- Pawing at the face, or mouth
- Biting at the site of the sting
- Holding up their paw (if that is where they have been stung)
If they have been stung near their mouth or nose, you should contact us straight away, as this can be a medical emergency.
Keeping your pet well-groomed is particularly important in warmer weather. Brushing your pet to remove any excess or matted fur and to reduce the thickness of their hair will help. Having thick, ungroomed hair could contribute to heatstroke, as highlighted above. However, it is also important to remember that your pet’s coat also protects them from getting sunburnt.
Some pets are more susceptible to getting burnt by the sun. Fair haired animals, such as white dogs and cats, tend to have fair skin under their fur. Pets with fine, thin hair and hairless breeds are also at risk of sunburn. Remember, regardless of how much fur they have, all pets are vulnerable on areas which do not have much fur, including their ears, nose and on their tummy. To protect your pet, you can buy pet friendly sunblock.
Barbecues and alfresco dining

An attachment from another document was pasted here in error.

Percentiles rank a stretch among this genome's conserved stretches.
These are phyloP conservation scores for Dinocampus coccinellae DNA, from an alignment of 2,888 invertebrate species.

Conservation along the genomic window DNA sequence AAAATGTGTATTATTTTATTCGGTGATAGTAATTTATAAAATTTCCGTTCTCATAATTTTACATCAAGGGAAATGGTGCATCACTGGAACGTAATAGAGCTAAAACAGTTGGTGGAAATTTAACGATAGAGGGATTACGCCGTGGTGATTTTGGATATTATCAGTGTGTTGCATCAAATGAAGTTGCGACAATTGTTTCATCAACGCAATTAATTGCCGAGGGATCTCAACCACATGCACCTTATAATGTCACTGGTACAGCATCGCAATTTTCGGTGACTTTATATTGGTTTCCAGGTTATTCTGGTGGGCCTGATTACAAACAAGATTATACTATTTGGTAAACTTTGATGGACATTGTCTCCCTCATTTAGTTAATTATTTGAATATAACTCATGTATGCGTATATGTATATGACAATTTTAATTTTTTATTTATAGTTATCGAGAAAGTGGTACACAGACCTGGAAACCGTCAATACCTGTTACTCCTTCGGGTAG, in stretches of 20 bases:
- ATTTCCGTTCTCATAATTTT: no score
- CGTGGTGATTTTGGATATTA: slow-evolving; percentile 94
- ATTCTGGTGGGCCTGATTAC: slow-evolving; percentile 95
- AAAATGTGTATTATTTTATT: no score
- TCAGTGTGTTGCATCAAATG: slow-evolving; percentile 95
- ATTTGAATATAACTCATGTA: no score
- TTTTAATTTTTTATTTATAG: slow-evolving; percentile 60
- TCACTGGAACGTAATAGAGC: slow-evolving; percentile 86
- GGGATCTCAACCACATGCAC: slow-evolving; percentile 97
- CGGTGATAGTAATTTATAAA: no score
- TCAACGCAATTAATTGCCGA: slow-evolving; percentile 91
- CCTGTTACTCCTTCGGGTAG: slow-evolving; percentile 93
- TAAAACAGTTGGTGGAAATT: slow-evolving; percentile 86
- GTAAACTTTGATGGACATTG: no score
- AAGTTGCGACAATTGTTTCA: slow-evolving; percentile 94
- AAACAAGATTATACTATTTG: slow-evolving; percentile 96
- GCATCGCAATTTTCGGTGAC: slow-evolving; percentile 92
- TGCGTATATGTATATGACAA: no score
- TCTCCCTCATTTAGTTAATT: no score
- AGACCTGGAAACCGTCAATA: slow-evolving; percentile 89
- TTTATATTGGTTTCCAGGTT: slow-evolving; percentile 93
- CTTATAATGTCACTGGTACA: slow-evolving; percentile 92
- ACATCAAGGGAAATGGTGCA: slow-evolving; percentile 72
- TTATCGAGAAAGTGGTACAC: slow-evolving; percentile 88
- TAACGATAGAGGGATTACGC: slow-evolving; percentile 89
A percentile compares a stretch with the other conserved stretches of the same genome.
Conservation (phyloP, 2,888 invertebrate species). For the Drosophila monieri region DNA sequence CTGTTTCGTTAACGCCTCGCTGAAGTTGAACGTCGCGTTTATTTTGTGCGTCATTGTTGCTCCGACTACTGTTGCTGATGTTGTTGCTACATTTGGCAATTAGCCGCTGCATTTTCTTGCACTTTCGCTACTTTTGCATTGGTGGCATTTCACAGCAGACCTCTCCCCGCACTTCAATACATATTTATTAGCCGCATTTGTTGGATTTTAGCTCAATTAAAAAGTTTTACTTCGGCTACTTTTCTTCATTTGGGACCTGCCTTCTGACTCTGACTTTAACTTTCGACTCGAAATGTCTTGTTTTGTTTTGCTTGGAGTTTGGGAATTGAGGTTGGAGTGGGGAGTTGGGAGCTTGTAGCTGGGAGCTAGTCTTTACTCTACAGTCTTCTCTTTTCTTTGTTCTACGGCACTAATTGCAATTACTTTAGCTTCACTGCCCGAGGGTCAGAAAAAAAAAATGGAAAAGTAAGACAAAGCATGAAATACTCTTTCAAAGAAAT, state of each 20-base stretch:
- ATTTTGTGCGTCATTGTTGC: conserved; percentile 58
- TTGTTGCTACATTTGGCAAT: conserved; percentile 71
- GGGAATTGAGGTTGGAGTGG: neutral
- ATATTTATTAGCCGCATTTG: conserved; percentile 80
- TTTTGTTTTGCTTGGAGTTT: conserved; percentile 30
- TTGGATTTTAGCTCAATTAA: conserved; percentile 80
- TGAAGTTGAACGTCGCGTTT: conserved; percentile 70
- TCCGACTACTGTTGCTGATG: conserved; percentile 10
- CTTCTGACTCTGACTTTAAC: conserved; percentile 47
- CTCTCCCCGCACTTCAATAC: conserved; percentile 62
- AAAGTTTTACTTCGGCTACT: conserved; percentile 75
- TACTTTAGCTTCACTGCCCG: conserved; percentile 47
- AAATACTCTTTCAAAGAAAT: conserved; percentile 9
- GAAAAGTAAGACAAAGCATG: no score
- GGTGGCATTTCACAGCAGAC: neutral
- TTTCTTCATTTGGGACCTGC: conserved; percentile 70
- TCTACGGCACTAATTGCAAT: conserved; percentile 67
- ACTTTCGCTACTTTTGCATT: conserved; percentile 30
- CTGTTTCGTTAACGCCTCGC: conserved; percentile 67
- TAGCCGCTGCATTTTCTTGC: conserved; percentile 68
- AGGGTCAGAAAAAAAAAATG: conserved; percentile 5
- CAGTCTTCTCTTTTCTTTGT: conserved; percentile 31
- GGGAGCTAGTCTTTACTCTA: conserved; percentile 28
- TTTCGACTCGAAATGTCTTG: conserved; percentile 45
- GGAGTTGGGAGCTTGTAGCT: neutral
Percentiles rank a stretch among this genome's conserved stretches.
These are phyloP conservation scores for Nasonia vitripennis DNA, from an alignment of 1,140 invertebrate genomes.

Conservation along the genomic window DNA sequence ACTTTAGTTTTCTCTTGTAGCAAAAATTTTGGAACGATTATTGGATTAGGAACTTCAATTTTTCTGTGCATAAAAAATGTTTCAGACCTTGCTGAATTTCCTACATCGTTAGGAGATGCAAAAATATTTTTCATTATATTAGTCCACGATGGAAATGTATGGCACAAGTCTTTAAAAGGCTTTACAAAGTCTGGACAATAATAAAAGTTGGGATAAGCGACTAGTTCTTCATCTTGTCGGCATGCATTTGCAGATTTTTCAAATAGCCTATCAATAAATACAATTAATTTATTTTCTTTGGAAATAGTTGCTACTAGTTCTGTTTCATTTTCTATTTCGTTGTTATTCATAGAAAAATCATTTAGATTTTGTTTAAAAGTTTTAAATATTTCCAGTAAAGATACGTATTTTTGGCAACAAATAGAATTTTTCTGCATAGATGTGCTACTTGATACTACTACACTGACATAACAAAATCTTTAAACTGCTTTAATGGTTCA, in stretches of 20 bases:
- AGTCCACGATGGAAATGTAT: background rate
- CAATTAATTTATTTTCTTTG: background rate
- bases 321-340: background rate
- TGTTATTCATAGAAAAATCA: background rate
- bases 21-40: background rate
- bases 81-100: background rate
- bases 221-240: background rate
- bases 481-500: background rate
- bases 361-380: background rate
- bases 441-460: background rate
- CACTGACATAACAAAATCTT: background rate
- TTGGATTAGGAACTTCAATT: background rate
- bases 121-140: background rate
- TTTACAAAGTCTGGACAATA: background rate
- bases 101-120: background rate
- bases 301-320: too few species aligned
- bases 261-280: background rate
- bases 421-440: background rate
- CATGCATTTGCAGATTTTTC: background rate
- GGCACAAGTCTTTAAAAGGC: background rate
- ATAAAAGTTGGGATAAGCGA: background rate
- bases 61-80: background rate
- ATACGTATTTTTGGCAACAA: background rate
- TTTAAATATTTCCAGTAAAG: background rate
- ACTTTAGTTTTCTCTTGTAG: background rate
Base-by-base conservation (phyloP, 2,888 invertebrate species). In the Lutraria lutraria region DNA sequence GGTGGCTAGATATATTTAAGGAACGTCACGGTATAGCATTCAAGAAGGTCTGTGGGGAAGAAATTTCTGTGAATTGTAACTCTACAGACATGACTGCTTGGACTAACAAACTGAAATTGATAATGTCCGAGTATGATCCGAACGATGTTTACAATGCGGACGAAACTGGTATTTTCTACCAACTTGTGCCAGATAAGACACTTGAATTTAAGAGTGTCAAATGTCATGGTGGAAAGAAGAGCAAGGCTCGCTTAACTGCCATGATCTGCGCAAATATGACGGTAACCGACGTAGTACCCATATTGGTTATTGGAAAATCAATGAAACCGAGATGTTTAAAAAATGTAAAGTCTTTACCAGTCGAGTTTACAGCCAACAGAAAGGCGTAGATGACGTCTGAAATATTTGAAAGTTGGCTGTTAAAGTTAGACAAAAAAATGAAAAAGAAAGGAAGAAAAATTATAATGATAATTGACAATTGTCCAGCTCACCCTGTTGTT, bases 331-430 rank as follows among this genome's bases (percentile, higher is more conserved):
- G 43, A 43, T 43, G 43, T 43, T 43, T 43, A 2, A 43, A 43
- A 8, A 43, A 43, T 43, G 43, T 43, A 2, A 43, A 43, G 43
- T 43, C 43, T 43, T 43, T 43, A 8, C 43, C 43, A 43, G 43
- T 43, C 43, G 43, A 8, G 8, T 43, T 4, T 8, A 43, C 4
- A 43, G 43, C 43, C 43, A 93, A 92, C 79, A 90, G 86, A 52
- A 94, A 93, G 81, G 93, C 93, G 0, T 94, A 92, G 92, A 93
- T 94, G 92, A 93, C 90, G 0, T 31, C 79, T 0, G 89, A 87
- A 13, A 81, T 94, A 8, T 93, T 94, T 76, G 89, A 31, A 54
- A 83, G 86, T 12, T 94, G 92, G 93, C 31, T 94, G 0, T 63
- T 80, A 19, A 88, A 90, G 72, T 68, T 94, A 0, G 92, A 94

There’s nothing more enjoyable than cooking up a feast and enjoying your favourite tipple outdoors, however for your pet there are many things to be mindful of including hazardous foods, toxic drinks, scalding surfaces and kebab skewers to name a few.
Some food and drink that should be kept out of reach of your pet include:
- Food containing bones
- Food containing seeds
- Raw garlic
- Raw onion
- Corn on the cob
- Coffee/coffee beans
- Teas/tea bags
Swimming pools, sea, rivers, and lakes
For many dogs a pool, river or lake may look inviting when the temperatures are high, however, it’s important to remember that not all dogs like the water or can swim! If you are introducing your dog to water, we would advise initially trying a shallow children’s paddling pool. If they enjoy that, you could then introduce them to wider, deeper waters using a dog-specific flotation device for their safety. If you are near water with a current or tide, please be wary; even if your dog is a strong swimmer, they could quickly find themselves in trouble if swimming against a tide.
Keep a look out for blue-green algae and associated warning signs, as this is often poisonous for dogs. Don’t let your dog swim in or drink water which you suspect is contaminated. You should contact us straight away if you suspect your dog may have come in to contact with some.
If your dog does enjoy swimming, after they have played in the water you should ensure they are always thoroughly rinsed to wash away salt, chlorine and harmful bacteria.
Walking on hot pavements and artificial grass